LLRC assures transparency, rejects criticism

Responding to criticism by a section of the media and NGOs over the police denying the media access to the Boossa detention facility, a spokesperson for the Lessons Leant and Reconciliation Commission (LLRC) told The Island, now an attempt was being made to  discredit the presidential commission. The LLRC had always conducted its work in a transparent manner since launch of public sittings last August in Colombo, the spokesperson said.

The spokesman said: "It is a well known fact that all sessions so far conducted at the Kadirgamar Institute in Colombo were open. All of the sessions so far conducted in the districts of Batticaloa, Jaffna, Kilinochchi, Mullaitivu, Trincomalee, and Vauniya likewise have been public sessions. At all these venues, the members of the public and the media had open and free access to the sessions.

At some of these sessions, during intermissions the representatives of the media were seen chatting with persons who came to give evidence. Even some members of the diplomatic corps attended sessions of their own choosing in Colombo and in the districts. It is only when the person giving evidence requested confidentiality that sessions were held in camera. These were very few of them indeed."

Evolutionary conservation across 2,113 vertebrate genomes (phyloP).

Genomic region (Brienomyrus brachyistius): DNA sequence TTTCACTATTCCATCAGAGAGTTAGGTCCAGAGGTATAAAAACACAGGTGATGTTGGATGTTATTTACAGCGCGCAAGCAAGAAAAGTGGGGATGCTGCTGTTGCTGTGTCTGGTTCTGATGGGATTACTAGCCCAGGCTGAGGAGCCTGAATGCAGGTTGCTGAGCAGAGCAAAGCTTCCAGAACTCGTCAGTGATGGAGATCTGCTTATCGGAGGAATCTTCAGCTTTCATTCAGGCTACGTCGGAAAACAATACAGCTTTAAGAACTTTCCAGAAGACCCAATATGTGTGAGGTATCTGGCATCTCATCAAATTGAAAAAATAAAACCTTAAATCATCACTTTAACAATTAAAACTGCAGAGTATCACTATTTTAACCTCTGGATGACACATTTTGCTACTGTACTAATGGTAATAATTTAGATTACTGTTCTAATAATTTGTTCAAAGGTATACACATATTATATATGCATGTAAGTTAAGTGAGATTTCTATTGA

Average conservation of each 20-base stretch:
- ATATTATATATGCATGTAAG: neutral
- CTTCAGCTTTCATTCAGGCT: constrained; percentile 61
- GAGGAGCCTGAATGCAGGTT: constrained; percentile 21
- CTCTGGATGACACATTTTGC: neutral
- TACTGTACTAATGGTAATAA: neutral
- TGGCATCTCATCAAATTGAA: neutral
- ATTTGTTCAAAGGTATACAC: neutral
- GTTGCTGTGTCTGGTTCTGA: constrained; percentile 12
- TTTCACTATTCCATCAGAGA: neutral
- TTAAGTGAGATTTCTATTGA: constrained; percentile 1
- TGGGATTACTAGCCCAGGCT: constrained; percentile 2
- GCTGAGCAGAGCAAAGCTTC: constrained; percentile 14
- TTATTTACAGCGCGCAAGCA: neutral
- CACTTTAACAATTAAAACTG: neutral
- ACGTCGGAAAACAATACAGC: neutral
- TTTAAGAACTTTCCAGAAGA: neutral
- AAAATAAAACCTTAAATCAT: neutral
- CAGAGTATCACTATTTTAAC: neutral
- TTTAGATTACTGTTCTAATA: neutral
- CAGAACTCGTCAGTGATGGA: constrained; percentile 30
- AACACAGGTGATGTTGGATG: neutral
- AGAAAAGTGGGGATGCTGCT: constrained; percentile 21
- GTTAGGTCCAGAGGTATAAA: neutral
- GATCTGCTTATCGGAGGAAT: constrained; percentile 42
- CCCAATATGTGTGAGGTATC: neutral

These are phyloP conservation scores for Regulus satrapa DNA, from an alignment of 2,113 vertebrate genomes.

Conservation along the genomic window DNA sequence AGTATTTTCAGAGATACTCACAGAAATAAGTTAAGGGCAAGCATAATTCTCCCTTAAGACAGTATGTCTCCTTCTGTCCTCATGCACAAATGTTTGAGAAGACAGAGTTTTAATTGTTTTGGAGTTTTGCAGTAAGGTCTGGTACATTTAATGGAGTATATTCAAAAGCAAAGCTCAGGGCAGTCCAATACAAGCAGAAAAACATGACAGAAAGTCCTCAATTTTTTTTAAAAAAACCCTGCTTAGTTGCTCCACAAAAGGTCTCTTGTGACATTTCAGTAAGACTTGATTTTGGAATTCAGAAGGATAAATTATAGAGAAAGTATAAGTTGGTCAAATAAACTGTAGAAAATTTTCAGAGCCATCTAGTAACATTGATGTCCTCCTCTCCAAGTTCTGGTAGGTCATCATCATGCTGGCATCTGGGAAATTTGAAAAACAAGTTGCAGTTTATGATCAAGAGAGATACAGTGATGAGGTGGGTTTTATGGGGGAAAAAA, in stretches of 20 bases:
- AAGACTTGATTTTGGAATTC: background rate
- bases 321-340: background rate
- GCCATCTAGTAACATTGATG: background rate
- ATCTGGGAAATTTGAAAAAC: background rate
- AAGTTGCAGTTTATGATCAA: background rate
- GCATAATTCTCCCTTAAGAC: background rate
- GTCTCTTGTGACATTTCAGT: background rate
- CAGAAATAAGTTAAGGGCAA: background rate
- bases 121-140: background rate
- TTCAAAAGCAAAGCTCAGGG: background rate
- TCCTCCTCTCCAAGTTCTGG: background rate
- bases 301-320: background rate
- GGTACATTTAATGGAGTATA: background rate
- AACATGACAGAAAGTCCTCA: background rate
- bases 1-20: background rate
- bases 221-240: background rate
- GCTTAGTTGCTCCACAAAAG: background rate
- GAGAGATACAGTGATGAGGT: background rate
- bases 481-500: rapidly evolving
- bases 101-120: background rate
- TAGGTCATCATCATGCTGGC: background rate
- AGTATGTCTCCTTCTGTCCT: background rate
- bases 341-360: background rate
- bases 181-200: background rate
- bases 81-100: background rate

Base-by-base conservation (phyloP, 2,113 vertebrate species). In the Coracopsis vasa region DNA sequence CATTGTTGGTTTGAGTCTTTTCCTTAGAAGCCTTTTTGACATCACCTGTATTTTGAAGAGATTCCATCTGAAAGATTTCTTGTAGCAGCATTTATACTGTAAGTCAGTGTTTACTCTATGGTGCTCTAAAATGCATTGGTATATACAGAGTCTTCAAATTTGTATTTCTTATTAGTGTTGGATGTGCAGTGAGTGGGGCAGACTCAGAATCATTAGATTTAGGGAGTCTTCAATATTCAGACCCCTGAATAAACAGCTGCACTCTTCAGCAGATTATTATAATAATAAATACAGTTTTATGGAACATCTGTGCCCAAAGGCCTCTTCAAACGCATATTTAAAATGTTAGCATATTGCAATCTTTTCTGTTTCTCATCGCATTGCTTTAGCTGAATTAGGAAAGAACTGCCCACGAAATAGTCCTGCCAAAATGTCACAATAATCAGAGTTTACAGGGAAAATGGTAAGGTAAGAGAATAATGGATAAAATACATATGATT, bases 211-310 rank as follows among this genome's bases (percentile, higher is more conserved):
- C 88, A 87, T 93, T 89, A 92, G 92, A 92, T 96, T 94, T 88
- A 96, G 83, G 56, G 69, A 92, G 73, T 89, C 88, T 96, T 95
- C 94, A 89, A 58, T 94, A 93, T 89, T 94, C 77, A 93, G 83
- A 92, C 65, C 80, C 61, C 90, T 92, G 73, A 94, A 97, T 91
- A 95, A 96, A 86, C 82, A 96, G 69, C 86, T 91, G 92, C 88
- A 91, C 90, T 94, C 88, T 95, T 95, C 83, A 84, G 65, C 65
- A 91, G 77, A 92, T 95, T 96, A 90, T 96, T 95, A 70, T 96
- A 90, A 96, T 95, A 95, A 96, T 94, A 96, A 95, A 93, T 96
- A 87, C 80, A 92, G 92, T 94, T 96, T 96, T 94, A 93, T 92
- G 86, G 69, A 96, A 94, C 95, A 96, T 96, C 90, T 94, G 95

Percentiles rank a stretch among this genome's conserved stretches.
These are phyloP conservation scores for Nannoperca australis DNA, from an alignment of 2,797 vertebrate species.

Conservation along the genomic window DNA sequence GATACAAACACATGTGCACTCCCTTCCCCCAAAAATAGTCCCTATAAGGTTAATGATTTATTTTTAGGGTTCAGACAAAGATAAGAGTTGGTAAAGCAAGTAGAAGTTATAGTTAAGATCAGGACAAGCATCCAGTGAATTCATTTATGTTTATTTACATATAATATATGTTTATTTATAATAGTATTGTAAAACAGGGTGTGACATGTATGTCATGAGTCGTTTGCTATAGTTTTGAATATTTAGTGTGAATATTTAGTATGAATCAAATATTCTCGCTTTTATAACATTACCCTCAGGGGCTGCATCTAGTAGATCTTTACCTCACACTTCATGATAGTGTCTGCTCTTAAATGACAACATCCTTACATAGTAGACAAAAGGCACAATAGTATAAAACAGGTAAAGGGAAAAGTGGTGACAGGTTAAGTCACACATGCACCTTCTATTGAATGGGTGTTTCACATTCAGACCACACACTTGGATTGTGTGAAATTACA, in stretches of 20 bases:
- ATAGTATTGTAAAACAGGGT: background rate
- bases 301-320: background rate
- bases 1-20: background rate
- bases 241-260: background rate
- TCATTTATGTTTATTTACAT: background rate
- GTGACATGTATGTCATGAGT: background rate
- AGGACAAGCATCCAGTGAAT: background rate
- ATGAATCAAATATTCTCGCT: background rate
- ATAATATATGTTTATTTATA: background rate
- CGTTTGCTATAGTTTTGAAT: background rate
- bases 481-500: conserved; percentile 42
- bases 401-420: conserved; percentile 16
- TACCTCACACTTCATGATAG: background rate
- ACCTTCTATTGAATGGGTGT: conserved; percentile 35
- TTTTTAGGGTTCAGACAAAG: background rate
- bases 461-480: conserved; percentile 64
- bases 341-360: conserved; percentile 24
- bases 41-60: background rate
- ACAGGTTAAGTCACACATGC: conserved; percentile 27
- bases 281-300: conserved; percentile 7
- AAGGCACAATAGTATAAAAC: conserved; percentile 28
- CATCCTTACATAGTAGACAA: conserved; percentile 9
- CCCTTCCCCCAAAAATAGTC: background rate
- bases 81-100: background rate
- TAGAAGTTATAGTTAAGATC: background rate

According to the LLRC, the session in the Boosa detention facility was a special case. "Even though the Lessons Learnt and Reconciliation Commission is an autonomous and independent body deriving authority from a Presidential Warrant, the Commission, too, had obtained prior permission from relevant authorities to enter and interview detainees. It is vital for all institutions to abide by the laws of the land. Within this proviso, and subject to the wishes of the person giving evidence, the Commission assures the Media that it will, as done before, continue to facilitate open and free access to all public sessions."

"With regard to Boosa, it is also appropriate to understand that detainees have rights to privacy under domestic and international law and hence detainees would have the right to decide whether they should be publicly exposed or not."

The LLRC assures the general public of Sri Lanka that notwithstanding the presence or not of the media, the Commission will give voice to the concerns of detainees (in Boosa), and consider their representations seriously and impartially. (SF)

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